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Community empowerment a lasting solution to haze

Mr Simon Tay and Ms Lau Xin Yi are right when they suggest there is every reason for corporations to do more than what is now being done to stop the fires and haze (“Getting firms to take responsibility for the haze”; Oct 20).

Craig Tribolet, Strategic Fire Manager, APRIL Group

Mr Simon Tay and Ms Lau Xin Yi are right when they suggest there is every reason for corporations to do more than what is now being done to stop the fires and haze (“Getting firms to take responsibility for the haze”; Oct 20).

I live with my family in Riau, Indonesia, and have been forced to live with haze (PM10) levels routinely higher than 1,000 microgrammes per cubic metre.

APRIL Group has spent millions of dollars fighting fires. While we have capable firefighting teams, and enforce a no-burn policy in our concessions, we suffer financially from fires that spread from outside our concessions to damage our plantations.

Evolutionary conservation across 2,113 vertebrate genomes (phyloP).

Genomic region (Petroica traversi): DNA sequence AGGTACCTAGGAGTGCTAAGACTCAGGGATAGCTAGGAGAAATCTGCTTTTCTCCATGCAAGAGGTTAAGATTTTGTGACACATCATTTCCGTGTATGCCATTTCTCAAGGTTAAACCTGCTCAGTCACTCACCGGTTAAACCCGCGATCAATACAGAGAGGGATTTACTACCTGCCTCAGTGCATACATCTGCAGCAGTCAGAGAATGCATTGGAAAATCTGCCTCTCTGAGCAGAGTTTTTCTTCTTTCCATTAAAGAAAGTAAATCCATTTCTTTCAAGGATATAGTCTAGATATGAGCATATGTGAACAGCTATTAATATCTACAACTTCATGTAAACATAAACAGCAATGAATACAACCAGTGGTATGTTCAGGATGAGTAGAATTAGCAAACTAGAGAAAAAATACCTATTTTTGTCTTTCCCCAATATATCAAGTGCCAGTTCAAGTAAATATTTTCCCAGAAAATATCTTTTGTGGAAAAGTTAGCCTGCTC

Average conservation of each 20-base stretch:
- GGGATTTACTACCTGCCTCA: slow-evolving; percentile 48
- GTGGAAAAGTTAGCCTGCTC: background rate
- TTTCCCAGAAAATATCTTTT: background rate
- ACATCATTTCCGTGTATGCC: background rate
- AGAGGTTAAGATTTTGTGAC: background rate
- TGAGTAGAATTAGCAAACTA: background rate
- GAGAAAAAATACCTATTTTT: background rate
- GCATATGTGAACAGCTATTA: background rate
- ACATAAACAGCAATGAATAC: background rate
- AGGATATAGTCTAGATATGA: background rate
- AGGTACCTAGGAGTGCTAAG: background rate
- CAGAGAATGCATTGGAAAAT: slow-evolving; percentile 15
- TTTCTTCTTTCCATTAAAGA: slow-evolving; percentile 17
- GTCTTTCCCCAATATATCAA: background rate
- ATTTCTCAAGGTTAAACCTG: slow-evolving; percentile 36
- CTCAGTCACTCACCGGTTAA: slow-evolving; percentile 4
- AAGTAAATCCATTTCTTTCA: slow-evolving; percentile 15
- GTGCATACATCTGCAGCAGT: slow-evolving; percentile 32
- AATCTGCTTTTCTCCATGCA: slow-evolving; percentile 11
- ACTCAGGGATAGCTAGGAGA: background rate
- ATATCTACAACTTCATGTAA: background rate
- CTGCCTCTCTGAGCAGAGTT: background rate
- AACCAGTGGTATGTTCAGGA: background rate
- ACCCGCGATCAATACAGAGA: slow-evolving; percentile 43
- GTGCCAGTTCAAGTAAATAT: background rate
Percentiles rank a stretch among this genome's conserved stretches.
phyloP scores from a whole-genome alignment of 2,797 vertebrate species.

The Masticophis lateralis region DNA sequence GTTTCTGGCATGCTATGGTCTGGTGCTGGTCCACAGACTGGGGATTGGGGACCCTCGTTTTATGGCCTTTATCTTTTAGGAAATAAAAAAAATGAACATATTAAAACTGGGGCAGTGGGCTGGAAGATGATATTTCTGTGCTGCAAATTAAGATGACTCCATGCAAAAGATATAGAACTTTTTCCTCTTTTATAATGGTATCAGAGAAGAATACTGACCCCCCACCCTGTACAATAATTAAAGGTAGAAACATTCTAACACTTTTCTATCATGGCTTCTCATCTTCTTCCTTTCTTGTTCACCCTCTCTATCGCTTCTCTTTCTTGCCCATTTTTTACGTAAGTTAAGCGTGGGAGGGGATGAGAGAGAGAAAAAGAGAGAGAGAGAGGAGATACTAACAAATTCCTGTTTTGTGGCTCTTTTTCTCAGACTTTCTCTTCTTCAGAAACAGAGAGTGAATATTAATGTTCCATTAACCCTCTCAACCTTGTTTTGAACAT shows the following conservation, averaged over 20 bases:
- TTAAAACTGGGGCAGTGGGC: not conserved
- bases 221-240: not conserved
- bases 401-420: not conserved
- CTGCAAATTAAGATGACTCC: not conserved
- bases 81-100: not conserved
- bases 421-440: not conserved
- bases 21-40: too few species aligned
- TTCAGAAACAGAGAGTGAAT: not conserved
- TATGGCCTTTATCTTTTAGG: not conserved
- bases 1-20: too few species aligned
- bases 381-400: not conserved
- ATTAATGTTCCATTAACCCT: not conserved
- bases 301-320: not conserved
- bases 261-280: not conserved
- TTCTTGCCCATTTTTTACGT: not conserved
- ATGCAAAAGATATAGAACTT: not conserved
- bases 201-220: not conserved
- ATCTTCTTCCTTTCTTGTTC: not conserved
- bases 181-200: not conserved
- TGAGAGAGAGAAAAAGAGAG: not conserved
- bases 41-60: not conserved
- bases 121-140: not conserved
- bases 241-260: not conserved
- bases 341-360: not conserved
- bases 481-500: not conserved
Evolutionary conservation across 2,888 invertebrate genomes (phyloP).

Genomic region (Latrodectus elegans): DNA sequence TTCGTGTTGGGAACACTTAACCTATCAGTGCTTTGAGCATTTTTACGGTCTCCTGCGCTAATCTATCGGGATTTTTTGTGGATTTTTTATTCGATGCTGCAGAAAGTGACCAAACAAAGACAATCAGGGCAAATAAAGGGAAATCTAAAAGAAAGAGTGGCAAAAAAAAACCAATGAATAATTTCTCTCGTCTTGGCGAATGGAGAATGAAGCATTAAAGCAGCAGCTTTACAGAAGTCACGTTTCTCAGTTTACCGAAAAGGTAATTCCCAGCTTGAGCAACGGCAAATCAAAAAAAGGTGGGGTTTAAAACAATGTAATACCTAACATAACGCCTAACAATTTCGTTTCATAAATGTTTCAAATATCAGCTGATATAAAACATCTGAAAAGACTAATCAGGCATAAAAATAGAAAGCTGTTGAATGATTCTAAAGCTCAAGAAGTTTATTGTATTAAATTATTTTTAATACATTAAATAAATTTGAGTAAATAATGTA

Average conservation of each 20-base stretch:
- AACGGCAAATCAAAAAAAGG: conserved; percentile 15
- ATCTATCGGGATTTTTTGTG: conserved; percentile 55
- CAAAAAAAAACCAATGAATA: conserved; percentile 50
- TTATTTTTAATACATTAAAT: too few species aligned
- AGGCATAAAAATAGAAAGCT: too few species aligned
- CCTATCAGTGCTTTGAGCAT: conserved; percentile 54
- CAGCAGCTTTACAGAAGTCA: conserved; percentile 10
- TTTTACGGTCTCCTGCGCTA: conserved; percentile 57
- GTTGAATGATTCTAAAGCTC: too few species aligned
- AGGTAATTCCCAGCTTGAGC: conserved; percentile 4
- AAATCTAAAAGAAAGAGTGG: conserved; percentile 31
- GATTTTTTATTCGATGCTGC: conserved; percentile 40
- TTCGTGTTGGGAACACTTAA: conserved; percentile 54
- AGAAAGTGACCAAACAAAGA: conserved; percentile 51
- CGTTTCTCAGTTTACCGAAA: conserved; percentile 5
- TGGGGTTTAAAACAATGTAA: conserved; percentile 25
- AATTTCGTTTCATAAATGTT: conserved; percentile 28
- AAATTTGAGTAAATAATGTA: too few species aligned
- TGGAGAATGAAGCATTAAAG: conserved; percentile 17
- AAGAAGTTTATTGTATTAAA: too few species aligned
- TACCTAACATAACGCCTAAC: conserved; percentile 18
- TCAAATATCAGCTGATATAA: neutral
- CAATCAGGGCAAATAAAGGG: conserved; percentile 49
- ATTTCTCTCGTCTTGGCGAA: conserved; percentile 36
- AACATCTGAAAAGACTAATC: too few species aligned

So we have extended the fire detection and suppression capability to areas up to 3km from our concession boundary. But firefighting is like treating a bad cold with tissues — treating only the symptoms. It is better not to get sick in the first place.

Local Indonesian communities have a genuine desire to find alternatives to fire as a land-clearance tool. They want to be empowered with the knowledge, responsibility and resources they need to change the way land is managed.

This is why we launched a Fire-Free Village Programme to go beyond fire suppression to prevention.

Several times a week, our Fire Prevention Manager engages with community-appointed Fire Crew Leaders on fire management challenges affecting each village and assists in resourcing solutions while developing local capability.

We have made some progress, tackling the causes of fire by facilitating alternatives to burning land and by putting in place no-burn incentives in collaboration with villages.

Our experience over the past few months has been encouraging: Five of the nine villages — all in peatland areas — we are working with have been free of fires, and fire incidents in the others have dropped by more than 90 per cent.

As we learn from the programme, we continue to talk with the local government and our partners on how this effort might be scaled up.

We are open to engagement and support from the public and private sectors; it is the only way this can be scaled to a level where we can achieve meaningful impact and a lasting solution.

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